U.S. Cyberweapons, Used Against Iran and North Korea, Are a Disappointment Against ISIS by David E. Sanger and Eric Schmitt, New York Times
America’s fast-growing ranks of secret cyberwarriors have in recent years blown up nuclear centrifuges in Iran and turned to computer code and electronic warfare to sabotage North Korea’s missile launches, with mixed results.
But since they began training their arsenal of cyberweapons on a more elusive target, internet use by the Islamic State, the results have been a consistent disappointment, American officials say. The effectiveness of the nation’s arsenal of cyberweapons hit its limits, they have discovered, against an enemy that exploits the internet largely to recruit, spread propaganda and use encrypted communications, all of which can be quickly reconstituted after American “mission teams” freeze their computers or manipulate their data.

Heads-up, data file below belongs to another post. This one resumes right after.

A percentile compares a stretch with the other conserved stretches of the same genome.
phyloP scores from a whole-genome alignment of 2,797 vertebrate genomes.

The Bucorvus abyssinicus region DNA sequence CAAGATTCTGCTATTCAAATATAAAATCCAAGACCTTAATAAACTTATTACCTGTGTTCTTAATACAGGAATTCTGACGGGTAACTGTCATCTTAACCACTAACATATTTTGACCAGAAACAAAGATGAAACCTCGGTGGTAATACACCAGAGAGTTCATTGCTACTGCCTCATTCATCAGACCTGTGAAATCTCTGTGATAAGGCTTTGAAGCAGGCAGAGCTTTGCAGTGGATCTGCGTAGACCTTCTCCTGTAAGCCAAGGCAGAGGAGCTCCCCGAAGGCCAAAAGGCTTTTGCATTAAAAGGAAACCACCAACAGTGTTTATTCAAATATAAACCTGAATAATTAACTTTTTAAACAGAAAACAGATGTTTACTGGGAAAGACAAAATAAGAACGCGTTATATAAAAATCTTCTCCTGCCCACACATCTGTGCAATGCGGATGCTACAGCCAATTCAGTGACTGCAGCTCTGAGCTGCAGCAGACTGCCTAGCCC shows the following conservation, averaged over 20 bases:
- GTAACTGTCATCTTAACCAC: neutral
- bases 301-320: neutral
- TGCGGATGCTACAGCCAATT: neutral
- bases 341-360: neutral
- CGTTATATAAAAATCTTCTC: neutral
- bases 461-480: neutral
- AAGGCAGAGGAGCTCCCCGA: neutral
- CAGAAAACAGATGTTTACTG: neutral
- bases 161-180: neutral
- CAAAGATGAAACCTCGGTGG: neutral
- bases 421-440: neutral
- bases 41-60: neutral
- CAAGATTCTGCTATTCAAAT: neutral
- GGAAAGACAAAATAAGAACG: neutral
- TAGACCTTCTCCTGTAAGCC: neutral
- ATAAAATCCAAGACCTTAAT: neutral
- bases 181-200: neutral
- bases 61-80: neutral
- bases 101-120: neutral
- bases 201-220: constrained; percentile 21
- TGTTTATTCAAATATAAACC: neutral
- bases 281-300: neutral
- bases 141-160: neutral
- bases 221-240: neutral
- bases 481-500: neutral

It has been more than a year since the Pentagon announced that it was opening a new line of combat against the Islamic State, directing Cyber Command, then six years old, to mount computer-network attacks. The mission was clear: Disrupt the ability of the Islamic State to spread its message, attract new adherents, pay fighters and circulate orders from commanders.
But in the aftermath of the recent attacks in Britain and Iran claimed by the Islamic State, it has become clear that recruitment efforts and communications hubs reappear almost as quickly as they are torn down. This is prompting officials to rethink how cyberwarfare techniques, first designed for fixed targets like nuclear facilities, must be refashioned to fight terrorist groups that are becoming more adept at turning the web into a weapon…